The psalmist sees tokens of beneficence on every hand. Particularly does he lay emphasis on the watercourses, the rains and dews which are essentially gifts of God, and the generators of life to herb and beast and man. “The mountains are mentioned not only because on them the clouds rest, from them the streams descend, but because Palestine was a land of mountains and of valleys, ‘of the rain of heaven it drinketh water.'” The fruit of the earth combined with human industry provides a banqueting table as is described in verse 15. Jehovah is not sparing in His gifts, He bestows His blessings with a lavish hand.

Our God, who hast given to this age its solemn task, we pray that Thou wouldst enable it to make it nobler and stronger than the age that has passed. Grant that it may be guided and instructed by prophetic souls who shall establish what is right, and expose and condemn everything that is evil! Let it know the blessedness of pardoned sin, the privilege of sacrificial service! We ask it for Christ’s sake. Amen.

Psalm 104.19-35

Maclaren says: “With verse 19 the psalmist thinks of moon and sun only in relation to the alternation of day and night as affecting creatural life on earth. The moon is named first because the Hebrew day began with the evening. It is the measurer, by whose phases seasons (or, according to some, festivals) are reckoned. The sun is a punctual servant, knowing the hour to set and duly keeping it. ‘Thou appointest darkness, and it is night.’ God wills, and

His will effects material changes. He says to His servant night, ‘Come,’ and she comes.” Do not lose the poetry of life. Beware lest science blind the eyes of your heart, and the universe become to you a vast nothingness.

Very fine is the psalmist’s delineation of the business of the night. The hours in which wild beasts can issue from their lairs and pursue their hunting, are the hours in which man the worker may find rest and refreshment for the challenging moments of dawn. Man needs food, but unlike the beasts he cannot live by hunting. If he is to be a man he must live by digging and delving. The world lies around him rich in possibilities, his business is to create out of it a harvest field, a mine, a city of habitation. He creates a family, a society, a church. His manhood, all that is implied in the term humanity, is the product of work. Man finds the key to life in the words of Jesus Christ: “My Father worketh hitherto, and I work.” Man makes discovery of himself in his labor.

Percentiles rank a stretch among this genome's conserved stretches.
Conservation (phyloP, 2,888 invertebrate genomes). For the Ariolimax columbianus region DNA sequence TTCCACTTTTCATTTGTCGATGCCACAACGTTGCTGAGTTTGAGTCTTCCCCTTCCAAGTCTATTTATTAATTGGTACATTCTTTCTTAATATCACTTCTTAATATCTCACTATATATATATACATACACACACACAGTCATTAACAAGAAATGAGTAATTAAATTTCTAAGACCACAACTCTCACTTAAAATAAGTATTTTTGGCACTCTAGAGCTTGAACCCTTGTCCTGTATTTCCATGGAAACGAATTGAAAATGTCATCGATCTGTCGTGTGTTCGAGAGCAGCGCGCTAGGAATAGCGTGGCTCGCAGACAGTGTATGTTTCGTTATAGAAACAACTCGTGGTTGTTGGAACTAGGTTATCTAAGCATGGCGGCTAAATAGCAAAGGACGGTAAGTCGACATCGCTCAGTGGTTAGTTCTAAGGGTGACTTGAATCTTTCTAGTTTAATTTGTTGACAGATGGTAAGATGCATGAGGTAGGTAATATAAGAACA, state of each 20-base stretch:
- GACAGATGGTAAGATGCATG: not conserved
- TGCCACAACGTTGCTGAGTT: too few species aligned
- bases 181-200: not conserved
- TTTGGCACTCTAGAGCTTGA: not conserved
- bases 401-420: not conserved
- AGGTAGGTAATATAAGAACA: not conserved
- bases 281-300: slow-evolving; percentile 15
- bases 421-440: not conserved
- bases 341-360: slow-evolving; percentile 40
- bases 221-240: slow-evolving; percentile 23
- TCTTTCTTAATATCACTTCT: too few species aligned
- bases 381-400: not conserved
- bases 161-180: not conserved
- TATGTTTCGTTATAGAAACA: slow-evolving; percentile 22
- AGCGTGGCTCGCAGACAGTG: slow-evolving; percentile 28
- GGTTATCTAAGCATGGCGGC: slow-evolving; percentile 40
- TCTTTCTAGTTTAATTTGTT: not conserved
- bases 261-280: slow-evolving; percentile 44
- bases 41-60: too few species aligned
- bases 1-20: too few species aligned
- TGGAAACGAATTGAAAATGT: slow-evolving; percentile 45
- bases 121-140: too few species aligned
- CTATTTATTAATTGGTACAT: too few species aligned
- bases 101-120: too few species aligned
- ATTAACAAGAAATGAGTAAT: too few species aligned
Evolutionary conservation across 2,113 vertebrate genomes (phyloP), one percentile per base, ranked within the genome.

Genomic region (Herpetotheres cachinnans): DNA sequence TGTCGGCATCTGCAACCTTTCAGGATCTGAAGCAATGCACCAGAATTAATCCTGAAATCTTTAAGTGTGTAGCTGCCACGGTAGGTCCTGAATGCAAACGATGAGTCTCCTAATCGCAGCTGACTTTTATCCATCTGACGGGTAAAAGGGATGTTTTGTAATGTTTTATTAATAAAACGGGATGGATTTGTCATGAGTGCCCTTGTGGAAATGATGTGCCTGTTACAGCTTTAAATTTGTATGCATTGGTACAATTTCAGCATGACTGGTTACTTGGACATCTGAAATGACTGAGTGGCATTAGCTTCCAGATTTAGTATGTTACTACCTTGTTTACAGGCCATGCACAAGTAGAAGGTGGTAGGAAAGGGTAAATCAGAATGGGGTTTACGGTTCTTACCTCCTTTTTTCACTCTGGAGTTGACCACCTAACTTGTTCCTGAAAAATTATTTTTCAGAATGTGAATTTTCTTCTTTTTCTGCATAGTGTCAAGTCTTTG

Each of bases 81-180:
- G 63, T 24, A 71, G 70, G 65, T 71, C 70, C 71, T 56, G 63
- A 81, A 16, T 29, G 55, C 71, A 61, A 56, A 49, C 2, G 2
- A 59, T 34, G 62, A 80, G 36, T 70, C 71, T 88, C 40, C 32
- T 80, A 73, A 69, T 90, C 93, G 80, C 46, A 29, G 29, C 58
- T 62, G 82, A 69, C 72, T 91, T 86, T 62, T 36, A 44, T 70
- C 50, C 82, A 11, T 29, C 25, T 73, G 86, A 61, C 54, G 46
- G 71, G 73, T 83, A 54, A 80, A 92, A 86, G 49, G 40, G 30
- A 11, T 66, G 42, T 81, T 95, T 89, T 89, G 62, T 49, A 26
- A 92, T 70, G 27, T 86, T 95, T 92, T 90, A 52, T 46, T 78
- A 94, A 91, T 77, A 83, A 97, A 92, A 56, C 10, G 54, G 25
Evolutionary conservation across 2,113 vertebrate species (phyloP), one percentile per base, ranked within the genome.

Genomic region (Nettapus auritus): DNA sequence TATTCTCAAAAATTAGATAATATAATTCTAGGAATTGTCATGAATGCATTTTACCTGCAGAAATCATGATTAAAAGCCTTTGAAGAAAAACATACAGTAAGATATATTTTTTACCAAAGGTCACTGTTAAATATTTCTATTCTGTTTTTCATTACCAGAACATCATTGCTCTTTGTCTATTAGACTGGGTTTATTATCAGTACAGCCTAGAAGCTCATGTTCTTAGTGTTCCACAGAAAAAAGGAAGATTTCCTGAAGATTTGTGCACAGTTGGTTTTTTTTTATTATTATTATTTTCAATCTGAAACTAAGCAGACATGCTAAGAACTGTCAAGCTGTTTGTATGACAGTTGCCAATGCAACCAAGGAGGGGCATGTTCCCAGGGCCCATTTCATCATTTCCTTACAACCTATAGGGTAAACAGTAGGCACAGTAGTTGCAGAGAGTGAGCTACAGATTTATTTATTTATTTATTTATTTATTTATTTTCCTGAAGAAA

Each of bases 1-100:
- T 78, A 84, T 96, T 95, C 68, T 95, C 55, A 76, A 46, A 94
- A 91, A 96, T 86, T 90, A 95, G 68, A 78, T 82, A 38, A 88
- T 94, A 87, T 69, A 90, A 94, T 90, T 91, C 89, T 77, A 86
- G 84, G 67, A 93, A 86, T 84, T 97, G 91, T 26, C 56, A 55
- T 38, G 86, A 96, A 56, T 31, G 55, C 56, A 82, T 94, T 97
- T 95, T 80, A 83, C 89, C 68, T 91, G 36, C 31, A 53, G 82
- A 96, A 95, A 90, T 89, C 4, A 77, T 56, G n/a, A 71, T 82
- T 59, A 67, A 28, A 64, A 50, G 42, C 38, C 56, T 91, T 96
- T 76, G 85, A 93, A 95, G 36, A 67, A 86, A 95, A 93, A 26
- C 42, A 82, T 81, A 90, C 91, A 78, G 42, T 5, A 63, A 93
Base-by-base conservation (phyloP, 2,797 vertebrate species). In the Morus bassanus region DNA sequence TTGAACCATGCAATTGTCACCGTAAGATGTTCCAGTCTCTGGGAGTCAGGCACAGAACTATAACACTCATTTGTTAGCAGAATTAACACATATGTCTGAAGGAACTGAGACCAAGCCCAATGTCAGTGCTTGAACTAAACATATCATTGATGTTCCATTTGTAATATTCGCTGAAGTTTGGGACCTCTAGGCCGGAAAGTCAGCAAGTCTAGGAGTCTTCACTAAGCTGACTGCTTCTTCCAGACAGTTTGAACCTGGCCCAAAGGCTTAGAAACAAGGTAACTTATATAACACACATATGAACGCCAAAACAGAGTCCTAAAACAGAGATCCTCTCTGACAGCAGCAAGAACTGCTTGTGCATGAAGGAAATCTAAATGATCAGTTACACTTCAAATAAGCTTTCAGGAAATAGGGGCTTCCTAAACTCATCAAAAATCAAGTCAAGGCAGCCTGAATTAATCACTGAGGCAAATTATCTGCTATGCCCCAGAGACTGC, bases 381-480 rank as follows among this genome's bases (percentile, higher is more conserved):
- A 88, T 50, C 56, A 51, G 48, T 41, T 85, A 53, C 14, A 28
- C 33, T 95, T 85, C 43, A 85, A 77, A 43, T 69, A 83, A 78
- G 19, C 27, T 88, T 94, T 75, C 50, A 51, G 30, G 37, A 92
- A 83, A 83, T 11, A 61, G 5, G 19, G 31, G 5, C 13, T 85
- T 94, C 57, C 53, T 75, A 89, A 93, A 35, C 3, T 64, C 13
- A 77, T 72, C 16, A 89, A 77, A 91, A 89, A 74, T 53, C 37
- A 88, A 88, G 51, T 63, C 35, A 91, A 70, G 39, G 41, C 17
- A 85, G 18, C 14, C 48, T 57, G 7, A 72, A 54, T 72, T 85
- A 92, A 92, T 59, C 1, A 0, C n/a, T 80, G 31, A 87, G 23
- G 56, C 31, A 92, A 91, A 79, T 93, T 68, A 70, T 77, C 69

“Not God Himself can make man’s best Without best man to help Him. ‘Tis God gives skill, But not without man’s hands: He could not make Antonio Stradivari’s violins Without Antonio.”

Not only is there a poetry of night and of work, but also of the sea. Perowne says: “Then he remembers that there is one vast field of creative wonders of which as yet he has said nothing. The sea, too, has its life,—a life in its depths, of things small and great, a life of coral insect as well as of the whale, and also a life on its surface, where go the ships carrying the thoughts and the passions, the skill and the enterprise of human hearts.”

Happy indeed must God be in the music of the spheres, happy in beholding a world divinely fair, happy in witnessing the effort, the aspiration, the prayers of men. Happy should man be that he has such a God as creator and friend. Ashamed he ought to be in that his sin has marred the harmony of creation. No wonder that at last the human soul reaches an ecstasy, and cries for the first time, Hallelujah!

With gladsome minds we praise Thee, O God, for Thy kindness, Thy mercy and Thy faithfulness. We magnify Thee for the majesty of Thy strength, the infinitude of Thy resources. Thy bounty is on every, hand, Thy providence is over all Thy works. Help us to live before Thee in reverence, gratitude and obedient service! For Christ’s sake. Amen.

Psalm 105

Verses 1-15 are to be found in 1 Chronicles 16. The principle underlying the psalm is that we know what God is like by learning what God has done. The Bible is a statement of facts. God made the heavens and the earth and man. God called Abraham, God moulded Jacob, God overruled the malicious schemes of Jacob’s sons toward their brother Joseph, and turned a young man’s misery into a gospel for the human race. God was in Egypt, and in His own time called His sons out of Egypt. The whole of Israel’s story was a revelation of God to the nations.